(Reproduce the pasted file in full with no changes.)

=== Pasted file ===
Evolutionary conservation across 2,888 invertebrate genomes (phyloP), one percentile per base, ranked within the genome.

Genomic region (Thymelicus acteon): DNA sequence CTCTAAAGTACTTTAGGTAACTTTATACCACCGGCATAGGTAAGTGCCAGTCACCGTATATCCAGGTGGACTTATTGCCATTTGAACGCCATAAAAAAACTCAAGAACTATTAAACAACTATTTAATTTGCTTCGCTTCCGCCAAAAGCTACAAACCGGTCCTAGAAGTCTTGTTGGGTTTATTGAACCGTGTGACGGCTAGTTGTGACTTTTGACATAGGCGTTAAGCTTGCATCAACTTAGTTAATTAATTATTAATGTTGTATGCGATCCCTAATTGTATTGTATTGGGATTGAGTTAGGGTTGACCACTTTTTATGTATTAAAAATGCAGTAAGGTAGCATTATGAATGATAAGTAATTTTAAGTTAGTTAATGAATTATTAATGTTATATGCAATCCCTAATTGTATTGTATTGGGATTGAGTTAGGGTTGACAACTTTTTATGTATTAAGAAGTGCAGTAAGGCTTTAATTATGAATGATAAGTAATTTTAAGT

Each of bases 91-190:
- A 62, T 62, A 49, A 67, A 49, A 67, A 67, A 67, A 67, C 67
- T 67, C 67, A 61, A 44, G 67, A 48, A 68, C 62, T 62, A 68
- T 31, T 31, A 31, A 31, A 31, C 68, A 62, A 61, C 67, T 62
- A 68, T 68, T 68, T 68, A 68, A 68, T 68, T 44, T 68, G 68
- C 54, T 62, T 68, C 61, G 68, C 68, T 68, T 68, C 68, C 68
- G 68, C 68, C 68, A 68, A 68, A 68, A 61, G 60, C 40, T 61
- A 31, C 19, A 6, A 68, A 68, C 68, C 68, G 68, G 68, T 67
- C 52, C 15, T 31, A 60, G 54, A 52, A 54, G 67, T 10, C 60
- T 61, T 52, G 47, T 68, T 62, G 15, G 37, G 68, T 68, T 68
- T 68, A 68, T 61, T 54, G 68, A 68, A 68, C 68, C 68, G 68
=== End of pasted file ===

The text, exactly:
Evolutionary conservation across 2,888 invertebrate genomes (phyloP), one percentile per base, ranked within the genome.

Genomic region (Thymelicus acteon): DNA sequence CTCTAAAGTACTTTAGGTAACTTTATACCACCGGCATAGGTAAGTGCCAGTCACCGTATATCCAGGTGGACTTATTGCCATTTGAACGCCATAAAAAAACTCAAGAACTATTAAACAACTATTTAATTTGCTTCGCTTCCGCCAAAAGCTACAAACCGGTCCTAGAAGTCTTGTTGGGTTTATTGAACCGTGTGACGGCTAGTTGTGACTTTTGACATAGGCGTTAAGCTTGCATCAACTTAGTTAATTAATTATTAATGTTGTATGCGATCCCTAATTGTATTGTATTGGGATTGAGTTAGGGTTGACCACTTTTTATGTATTAAAAATGCAGTAAGGTAGCATTATGAATGATAAGTAATTTTAAGTTAGTTAATGAATTATTAATGTTATATGCAATCCCTAATTGTATTGTATTGGGATTGAGTTAGGGTTGACAACTTTTTATGTATTAAGAAGTGCAGTAAGGCTTTAATTATGAATGATAAGTAATTTTAAGT

Each of bases 91-190:
- A 62, T 62, A 49, A 67, A 49, A 67, A 67, A 67, A 67, C 67
- T 67, C 67, A 61, A 44, G 67, A 48, A 68, C 62, T 62, A 68
- T 31, T 31, A 31, A 31, A 31, C 68, A 62, A 61, C 67, T 62
- A 68, T 68, T 68, T 68, A 68, A 68, T 68, T 44, T 68, G 68
- C 54, T 62, T 68, C 61, G 68, C 68, T 68, T 68, C 68, C 68
- G 68, C 68, C 68, A 68, A 68, A 68, A 61, G 60, C 40, T 61
- A 31, C 19, A 6, A 68, A 68, C 68, C 68, G 68, G 68, T 67
- C 52, C 15, T 31, A 60, G 54, A 52, A 54, G 67, T 10, C 60
- T 61, T 52, G 47, T 68, T 62, G 15, G 37, G 68, T 68, T 68
- T 68, A 68, T 61, T 54, G 68, A 68, A 68, C 68, C 68, G 68